Constitution Writing & Conflict Resolution
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Algeria 1976

An institutional crisis sparked the 1976 revision of Algeria’s constitution. The incumbent president had claimed power in 1965 after a coup against his predecessors. He had governed by decree for eleven years. Politicians and intellectuals (in France as well as Algeria) had started to protest that the regime was corrupt, autocratic, and inegalitarian.

On June 19, 1975, the president announced procedures for preparing a new national charter, which would lay the groundwork for a revised constitution. In November 1975, a committee of four prominent politicians, appointed by the head of state, developed the initial text of the charter. The president, the Revolutionary Council and the cabinet negotiated amendments to this version over a period of three months. They published the results of their deliberations in a semi-official newspaper in April 1976. The draft charter sparked nationwide discussion, involving hundreds of thousands of people and hundreds of meetings. The final draft of the much-revised charter was put to a referendum on June 27, 1976, with 98% of a total voter turnout of 91% casting affirmative votes.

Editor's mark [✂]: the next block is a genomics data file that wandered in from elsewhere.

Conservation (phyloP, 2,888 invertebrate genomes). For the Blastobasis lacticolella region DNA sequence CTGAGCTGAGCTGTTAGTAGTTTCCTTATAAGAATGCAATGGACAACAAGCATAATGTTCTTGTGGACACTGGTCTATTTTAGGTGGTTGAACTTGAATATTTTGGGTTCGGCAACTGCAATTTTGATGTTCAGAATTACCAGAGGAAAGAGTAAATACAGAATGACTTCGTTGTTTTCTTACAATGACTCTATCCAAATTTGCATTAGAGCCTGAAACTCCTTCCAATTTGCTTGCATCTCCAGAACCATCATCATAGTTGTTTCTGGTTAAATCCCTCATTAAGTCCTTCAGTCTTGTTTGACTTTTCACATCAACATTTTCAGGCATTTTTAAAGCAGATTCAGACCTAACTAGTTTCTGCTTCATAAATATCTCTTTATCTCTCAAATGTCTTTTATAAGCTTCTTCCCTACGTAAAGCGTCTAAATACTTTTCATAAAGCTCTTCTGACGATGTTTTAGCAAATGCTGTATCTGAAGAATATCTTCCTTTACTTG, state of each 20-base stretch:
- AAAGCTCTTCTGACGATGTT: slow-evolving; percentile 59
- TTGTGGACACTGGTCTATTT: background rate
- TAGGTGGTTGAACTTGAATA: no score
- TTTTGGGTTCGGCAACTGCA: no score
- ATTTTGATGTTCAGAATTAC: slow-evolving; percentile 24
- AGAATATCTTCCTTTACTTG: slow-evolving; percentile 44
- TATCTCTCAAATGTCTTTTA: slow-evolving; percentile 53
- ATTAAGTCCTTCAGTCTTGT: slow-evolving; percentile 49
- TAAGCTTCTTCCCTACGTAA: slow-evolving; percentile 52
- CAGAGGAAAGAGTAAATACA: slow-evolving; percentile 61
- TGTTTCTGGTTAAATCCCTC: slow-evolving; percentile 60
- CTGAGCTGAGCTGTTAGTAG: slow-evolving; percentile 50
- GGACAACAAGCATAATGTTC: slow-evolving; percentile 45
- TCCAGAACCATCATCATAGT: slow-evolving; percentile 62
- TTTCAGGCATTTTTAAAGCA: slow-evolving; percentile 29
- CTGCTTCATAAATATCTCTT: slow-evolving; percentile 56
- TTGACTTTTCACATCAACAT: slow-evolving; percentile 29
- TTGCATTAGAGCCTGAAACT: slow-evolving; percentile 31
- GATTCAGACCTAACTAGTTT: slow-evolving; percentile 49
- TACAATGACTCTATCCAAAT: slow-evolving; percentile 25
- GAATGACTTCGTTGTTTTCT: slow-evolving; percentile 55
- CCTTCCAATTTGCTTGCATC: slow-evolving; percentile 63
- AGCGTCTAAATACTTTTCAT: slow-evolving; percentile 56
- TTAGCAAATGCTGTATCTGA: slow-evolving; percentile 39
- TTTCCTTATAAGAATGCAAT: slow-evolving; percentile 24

A constitution drafting commission started its work when the new charter came into force on July 5, 1976. This small constitutional commission was appointed by the executive and consulted with executive branch leaders in closed sessions over a period of four months to produce a text. The resulting document was adopted by a conference of officials and FLN (ruling party) members on November 6. It was published in French and Arabic on November 9 and put to a referendum on November 19, 1976. An estimated 92% of eligible voters turned out to cast their votes, and 98% of them voted to approve the constitution.

The constitution provided for the restoration of the national assembly, which had been suspended since the 1965 cou, and reaffirmed the election of the President by direct and universal suffrage. The text reasserted socialism as the Algerian people’s “irreversible choice” and confirmed the socialist party’s status as the single legitimate party. On December 29, 1976, the President issued an executive order specifying principles and procedures for electing the Assembly. In February 1977, nearly three quarters of voters elected 261 of the 783 single party candidates to the legislature.

The new constitution did not end public protest, although open dissent diminished. Many later complained that the amendments did not effect major shifts in how power was wielded. Political authority remained centralized in the hands of the Revolutionary Council, which was headed by the president and his closest friends. Despite ruling party efforts to win favor among Algerians in Rabat, Algiers, Tunis, and Paris, opposition continued to be particularly strong in major urban centers.




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